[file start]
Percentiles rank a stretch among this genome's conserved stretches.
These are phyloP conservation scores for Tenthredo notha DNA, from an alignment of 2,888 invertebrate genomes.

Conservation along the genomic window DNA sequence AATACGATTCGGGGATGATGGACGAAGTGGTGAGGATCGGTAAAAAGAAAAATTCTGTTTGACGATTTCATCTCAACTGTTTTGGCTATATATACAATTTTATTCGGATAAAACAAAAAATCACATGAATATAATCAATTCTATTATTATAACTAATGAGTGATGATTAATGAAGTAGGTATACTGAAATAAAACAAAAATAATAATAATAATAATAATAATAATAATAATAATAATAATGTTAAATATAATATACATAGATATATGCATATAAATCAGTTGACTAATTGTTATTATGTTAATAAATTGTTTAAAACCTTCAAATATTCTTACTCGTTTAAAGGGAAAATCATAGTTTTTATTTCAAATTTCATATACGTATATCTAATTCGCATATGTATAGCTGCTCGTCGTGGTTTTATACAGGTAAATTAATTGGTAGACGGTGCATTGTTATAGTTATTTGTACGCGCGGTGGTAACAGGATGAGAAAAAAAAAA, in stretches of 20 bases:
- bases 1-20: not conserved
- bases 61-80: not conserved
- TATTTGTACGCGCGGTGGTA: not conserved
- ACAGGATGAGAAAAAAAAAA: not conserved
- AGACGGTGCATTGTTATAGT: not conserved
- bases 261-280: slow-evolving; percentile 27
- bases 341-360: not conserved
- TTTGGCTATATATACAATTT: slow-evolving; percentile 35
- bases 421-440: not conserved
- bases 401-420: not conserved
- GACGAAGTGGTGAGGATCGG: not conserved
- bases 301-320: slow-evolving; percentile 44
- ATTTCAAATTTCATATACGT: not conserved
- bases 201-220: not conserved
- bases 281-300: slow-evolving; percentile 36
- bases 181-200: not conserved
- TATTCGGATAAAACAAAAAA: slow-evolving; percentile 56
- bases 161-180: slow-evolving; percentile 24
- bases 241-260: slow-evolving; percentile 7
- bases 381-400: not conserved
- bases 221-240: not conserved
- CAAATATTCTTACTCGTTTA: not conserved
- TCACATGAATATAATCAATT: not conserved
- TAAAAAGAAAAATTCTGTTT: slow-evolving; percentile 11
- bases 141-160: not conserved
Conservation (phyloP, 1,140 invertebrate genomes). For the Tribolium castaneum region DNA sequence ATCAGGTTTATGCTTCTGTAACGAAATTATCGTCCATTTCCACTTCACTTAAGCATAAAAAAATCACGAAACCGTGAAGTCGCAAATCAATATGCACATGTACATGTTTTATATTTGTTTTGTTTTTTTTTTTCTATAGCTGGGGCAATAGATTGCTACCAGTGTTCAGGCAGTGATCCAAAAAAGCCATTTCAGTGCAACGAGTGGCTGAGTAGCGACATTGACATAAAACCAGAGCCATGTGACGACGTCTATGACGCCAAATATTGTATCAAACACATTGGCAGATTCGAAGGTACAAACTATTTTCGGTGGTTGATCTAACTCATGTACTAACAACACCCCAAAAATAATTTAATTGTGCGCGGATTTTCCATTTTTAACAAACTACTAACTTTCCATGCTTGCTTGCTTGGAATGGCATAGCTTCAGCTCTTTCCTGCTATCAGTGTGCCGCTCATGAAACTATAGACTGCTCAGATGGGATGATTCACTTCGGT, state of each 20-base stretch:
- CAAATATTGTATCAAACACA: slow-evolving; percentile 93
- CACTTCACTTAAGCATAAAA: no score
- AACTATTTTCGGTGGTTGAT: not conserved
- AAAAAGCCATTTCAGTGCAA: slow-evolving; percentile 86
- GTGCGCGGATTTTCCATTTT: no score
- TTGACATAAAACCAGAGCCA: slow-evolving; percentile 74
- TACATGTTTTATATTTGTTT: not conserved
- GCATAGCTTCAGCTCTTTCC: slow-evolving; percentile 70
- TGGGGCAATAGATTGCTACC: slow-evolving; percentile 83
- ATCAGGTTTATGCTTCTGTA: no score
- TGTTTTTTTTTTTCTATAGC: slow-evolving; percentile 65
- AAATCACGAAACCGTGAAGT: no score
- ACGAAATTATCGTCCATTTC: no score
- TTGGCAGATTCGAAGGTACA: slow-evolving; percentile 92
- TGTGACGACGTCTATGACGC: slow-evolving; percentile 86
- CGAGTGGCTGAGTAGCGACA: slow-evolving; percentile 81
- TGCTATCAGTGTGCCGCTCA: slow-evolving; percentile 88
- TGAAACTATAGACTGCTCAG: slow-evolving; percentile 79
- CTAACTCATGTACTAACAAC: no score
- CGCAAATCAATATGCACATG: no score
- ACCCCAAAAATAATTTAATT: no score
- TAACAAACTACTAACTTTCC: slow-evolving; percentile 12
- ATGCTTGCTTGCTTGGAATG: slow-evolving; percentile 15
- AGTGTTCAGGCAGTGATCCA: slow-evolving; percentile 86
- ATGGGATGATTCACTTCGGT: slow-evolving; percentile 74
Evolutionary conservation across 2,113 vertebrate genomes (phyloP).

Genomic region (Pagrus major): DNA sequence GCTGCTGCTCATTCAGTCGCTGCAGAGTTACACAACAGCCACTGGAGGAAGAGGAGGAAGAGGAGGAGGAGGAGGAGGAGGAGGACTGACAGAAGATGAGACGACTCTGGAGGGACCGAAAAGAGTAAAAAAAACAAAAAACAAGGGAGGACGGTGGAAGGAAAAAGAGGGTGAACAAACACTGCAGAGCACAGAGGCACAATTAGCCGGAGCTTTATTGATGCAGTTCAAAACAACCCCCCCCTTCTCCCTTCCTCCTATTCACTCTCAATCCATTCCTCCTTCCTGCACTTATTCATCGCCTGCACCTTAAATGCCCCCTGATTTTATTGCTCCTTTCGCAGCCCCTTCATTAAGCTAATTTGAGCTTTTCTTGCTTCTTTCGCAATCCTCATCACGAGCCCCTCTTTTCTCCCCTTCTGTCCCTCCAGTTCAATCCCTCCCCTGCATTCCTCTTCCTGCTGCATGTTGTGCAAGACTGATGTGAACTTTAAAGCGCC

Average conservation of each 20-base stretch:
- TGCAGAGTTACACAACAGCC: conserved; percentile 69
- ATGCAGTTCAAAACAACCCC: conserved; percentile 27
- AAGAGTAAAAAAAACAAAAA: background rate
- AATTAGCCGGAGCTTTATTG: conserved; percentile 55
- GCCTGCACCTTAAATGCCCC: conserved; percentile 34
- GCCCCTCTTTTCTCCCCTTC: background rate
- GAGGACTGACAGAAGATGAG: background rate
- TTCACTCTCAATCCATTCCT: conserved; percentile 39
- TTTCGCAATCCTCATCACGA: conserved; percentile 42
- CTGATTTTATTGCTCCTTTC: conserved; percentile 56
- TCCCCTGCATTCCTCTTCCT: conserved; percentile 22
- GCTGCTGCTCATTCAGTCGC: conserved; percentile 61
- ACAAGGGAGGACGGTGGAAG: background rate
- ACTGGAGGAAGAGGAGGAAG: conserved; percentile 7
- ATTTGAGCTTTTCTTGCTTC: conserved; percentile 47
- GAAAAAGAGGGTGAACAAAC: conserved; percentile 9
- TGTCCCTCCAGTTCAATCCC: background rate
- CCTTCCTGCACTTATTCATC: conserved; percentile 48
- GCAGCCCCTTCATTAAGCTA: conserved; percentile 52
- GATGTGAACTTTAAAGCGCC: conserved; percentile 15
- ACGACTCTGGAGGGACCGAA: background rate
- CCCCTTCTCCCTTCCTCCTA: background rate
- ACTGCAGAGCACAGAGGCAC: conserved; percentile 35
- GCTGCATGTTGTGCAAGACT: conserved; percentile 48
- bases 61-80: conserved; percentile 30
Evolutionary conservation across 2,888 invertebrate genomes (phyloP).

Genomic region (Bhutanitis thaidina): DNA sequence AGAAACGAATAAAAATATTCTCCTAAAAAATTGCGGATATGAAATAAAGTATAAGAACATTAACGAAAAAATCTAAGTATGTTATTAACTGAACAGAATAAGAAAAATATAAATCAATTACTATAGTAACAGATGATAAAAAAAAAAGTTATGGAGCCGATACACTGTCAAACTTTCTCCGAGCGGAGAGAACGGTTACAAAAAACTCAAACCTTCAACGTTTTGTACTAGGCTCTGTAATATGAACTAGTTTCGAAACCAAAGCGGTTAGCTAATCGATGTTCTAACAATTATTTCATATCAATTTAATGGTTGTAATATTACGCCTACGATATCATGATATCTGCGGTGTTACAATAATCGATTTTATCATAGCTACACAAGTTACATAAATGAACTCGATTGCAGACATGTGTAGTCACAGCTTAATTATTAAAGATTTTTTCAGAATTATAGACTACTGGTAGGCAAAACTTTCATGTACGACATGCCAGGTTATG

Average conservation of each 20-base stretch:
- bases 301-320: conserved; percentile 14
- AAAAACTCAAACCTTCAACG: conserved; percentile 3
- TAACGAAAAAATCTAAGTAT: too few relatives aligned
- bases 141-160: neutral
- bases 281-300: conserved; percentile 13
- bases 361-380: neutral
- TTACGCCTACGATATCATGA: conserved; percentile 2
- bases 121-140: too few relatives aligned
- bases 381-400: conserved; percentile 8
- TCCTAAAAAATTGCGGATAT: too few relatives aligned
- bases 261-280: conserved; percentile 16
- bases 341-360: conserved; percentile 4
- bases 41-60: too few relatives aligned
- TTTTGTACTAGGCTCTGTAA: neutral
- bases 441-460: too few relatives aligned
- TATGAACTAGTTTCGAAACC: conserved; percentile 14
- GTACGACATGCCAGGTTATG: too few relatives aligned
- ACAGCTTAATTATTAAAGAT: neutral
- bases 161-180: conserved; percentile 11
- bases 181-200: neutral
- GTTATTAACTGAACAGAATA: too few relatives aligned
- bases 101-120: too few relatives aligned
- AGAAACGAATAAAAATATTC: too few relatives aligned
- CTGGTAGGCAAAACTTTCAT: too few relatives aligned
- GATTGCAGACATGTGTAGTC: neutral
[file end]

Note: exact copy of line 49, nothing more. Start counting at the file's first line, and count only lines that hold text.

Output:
- CGCAAATCAATATGCACATG: no score